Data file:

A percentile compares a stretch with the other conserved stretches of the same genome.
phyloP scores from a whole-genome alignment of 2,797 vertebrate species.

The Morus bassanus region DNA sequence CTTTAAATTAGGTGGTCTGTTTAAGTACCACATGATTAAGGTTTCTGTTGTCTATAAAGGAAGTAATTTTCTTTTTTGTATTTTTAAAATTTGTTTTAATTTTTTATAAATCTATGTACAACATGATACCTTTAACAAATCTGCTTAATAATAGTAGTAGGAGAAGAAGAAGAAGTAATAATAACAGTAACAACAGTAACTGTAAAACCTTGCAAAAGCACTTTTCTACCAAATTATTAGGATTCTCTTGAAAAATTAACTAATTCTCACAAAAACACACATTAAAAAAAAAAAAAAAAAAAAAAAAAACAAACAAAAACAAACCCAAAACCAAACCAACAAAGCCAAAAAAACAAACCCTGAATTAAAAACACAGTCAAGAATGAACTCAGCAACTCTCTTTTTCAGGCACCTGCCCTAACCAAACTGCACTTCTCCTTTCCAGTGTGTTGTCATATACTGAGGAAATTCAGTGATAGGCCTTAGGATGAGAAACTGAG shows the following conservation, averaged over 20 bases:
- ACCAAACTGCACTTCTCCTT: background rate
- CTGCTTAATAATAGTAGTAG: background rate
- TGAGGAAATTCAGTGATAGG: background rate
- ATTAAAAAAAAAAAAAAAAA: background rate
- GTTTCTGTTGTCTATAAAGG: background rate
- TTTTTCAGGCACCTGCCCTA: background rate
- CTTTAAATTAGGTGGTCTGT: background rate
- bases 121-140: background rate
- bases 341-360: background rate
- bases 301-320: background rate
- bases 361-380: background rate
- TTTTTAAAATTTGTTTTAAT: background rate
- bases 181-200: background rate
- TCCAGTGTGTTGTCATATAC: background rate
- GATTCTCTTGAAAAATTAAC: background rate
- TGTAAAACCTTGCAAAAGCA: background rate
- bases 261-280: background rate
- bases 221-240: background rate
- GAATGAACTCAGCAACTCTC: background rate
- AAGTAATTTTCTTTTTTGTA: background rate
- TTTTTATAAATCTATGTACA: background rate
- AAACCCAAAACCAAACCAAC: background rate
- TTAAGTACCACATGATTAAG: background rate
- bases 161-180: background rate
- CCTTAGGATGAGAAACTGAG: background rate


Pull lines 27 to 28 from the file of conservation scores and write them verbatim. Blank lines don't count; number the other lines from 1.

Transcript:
- bases 161-180: background rate
- CCTTAGGATGAGAAACTGAG: background rate